A sophisticated cyber-attack has targeted the world’s largest meat processing industry.
JBS computer networks were hacked and some operations in Australia, Canada, and the US were briefly shut down, affecting thousands of workers.
The company is of the opinion that the ransomware attack was committed by a criminal group probably based in Russia, the White House stated.
The attack could lead to meat shortages or to higher consumer costs.
In a ransomware attack, hackers enter a computer network and threaten to disrupt or delete files unless a ransom is paid.
The FBI is investigating the attack, according to the White House.
“JBS informed [the White House] that the claim was made by a criminal organization that was likely based in Russia,” said Karine Jean-Pierre, a white house spokesperson, on Tuesday.
“The White House is directly engaged in this problem with the Russian Government and sends out that responsible states are not carrying ransomware criminals,” she continued.
Foreign Minister Sergei Ryabkov of Russia announced on Wednesday in local media that Moscow was in communication with the Biden administration to discuss the cyber-attack.
JBS: From regional player to multinational
- JBS is the largest supplier of beef in the world with over 150 factories in 15 countries.
- It was founded by rancher José Batista Sobrinho in Brazil in 1953.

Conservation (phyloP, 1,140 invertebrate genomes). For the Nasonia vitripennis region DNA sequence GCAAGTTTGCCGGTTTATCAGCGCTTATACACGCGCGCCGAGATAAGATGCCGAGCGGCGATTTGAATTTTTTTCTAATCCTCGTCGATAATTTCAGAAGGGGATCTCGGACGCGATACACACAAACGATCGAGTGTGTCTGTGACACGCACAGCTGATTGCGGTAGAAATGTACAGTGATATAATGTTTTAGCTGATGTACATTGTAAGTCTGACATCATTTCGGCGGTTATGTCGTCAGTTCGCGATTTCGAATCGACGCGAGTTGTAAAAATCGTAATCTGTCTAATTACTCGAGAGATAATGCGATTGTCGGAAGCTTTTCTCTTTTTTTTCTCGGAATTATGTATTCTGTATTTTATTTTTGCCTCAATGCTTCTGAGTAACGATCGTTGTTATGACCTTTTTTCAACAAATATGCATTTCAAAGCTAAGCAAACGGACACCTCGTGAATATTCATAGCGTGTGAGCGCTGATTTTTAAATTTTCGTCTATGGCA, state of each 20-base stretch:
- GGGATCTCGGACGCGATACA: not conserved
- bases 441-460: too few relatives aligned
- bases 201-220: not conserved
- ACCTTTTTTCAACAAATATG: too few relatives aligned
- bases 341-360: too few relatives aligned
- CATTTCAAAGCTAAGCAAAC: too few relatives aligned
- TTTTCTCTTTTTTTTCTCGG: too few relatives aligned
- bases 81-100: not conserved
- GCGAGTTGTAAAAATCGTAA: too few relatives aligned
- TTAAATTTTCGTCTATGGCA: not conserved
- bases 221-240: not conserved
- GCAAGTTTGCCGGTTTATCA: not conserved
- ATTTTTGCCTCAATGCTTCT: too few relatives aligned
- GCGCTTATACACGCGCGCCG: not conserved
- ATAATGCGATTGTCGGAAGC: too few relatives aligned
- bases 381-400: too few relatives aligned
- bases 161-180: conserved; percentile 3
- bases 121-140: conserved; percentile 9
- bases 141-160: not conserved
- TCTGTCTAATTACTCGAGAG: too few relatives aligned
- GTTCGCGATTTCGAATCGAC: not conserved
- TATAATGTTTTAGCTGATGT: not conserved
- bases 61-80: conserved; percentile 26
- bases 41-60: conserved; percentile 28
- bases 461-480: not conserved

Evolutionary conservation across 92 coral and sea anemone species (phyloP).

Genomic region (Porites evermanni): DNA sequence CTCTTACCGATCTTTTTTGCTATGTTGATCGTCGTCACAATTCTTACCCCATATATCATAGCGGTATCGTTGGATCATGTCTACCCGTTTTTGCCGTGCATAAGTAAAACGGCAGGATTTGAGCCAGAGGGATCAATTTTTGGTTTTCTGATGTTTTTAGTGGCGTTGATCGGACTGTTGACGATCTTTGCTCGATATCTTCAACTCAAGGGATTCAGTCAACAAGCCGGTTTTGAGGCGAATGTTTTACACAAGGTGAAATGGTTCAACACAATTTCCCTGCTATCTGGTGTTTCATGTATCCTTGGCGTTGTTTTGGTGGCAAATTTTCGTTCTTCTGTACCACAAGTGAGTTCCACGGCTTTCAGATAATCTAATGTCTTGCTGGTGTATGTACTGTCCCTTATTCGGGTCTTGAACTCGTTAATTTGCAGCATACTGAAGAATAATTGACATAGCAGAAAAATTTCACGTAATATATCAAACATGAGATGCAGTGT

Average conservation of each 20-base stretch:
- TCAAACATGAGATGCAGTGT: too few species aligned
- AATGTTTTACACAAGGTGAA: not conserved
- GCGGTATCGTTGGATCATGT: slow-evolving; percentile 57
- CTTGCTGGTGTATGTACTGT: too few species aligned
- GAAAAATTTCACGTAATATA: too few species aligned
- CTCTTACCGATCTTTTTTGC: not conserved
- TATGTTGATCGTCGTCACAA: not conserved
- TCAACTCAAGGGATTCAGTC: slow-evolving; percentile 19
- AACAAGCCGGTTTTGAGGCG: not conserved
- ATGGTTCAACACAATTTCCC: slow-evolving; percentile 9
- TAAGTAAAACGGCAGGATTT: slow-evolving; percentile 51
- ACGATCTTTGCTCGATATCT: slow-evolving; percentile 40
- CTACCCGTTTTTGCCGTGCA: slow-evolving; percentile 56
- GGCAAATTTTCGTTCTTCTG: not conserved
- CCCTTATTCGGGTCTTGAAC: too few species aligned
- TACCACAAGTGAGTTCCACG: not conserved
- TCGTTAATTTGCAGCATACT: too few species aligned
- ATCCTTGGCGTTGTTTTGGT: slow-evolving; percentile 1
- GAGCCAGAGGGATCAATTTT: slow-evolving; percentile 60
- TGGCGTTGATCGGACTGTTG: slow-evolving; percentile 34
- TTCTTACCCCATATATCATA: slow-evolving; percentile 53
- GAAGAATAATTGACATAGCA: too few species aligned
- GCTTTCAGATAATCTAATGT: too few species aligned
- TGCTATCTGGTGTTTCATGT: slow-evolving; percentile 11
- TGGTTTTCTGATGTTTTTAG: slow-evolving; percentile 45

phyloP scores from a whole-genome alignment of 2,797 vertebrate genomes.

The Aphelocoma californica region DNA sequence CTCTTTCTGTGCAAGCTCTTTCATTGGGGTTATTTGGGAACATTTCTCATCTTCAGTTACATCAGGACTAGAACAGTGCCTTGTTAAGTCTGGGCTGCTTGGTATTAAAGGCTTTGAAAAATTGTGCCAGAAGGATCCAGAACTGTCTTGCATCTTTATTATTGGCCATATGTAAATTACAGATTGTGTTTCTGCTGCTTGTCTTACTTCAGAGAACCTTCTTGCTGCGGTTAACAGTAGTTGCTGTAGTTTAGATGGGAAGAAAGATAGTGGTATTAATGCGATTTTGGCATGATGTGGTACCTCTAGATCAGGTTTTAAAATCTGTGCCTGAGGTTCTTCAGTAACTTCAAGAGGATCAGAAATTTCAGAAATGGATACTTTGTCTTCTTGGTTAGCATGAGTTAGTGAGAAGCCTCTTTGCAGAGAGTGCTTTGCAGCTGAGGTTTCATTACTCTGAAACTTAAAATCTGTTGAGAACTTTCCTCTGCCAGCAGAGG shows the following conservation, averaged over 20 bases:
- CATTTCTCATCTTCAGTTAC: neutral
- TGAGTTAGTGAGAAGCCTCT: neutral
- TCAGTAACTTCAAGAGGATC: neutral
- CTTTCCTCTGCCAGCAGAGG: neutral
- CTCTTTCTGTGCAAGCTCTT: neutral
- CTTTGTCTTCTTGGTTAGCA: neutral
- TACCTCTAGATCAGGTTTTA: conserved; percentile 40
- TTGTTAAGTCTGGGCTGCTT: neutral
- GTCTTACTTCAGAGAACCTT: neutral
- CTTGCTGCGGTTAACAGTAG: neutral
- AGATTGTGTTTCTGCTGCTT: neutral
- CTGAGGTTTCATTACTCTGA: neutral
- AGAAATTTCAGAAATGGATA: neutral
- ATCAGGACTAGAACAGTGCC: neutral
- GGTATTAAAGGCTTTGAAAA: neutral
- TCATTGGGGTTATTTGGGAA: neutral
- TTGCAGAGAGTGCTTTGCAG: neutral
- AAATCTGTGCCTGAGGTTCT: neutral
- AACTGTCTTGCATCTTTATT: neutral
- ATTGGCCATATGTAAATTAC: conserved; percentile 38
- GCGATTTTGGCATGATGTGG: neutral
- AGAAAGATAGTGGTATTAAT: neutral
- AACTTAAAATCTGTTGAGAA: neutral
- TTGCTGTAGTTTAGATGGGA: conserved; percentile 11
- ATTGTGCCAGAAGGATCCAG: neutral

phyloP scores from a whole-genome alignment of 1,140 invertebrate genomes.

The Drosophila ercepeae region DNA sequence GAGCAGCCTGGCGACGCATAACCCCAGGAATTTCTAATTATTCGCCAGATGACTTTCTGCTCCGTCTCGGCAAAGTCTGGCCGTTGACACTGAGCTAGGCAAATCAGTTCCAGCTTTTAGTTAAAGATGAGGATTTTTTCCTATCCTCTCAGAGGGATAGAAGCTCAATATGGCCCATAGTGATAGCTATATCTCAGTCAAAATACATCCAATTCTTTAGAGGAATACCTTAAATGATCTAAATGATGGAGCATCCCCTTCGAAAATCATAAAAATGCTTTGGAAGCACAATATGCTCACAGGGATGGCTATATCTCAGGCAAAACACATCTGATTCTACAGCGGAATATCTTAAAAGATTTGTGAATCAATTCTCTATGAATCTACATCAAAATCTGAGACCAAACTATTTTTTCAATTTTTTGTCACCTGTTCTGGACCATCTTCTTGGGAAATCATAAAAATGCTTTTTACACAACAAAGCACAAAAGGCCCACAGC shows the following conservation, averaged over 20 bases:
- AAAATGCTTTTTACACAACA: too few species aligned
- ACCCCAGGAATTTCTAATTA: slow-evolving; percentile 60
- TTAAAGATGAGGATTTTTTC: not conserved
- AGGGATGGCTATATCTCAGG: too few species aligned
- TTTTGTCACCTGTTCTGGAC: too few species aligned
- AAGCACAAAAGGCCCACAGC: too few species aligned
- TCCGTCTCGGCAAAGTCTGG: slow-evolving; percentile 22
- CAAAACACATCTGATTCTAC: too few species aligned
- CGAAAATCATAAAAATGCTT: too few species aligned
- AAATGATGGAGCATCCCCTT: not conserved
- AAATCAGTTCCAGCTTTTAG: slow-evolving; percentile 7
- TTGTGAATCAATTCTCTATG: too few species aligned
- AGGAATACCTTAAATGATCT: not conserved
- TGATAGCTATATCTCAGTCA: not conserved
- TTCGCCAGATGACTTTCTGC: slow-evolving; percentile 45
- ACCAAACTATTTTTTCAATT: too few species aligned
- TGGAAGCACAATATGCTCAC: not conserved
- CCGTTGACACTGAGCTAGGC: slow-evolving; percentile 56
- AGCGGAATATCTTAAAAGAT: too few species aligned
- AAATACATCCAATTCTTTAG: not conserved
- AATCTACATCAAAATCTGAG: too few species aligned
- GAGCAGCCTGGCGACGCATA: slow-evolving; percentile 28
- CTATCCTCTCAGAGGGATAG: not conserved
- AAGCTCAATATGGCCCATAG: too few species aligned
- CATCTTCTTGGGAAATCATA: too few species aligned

- The corporation presently employs over 150,000 people worldwide.
- Its customers include supermarkets and McDonald’s fast-food outlets.
- In the United States, JBS processes about a quarter of the country’s beef and a fifth of its pork
JBS claimed that it has “significantly progressed” in fixing the cyber assault and expects that the great majority of its facilities on Wednesday will be functioning.
On Monday, the company stated it paused all IT systems that were affected when the incident was detected and its backup servers were not hacked.
The United Food and Commercial Workers’ Union, representing JBS staff, urges the company to ensure that employees are still paid.
In modern meat processing operations, IT systems are vital, with computers used in numerous stages, including billing and shipping.
According to Beef Central, a trade group, “supermarkets and other large end-users like the McDonald’s burgers distribution network, because of their need for constant supply, will be among the most directly affected customers.”
JBS’s five largest beef factories are in the US, with shutdowns stopping a fifth of meat production, according to Bloomberg.
Plants were also damaged in Australia and Canada, while South American operations were not hampered.
Last month, the supply of fuel to the southeast of the U.S. was hampered for several days following a Colonial Pipeline ransomware attack. Investigators also allege that the incident was related to a group with Russian ties.
The Colonial Pipeline has acknowledged that it has paid a $4.4m (€3.1m) ransom to the responsible cybercriminals.
In the past, the US government has suggested that firms do not pay criminals for ransomware attacks, in case they encourage future hacks.
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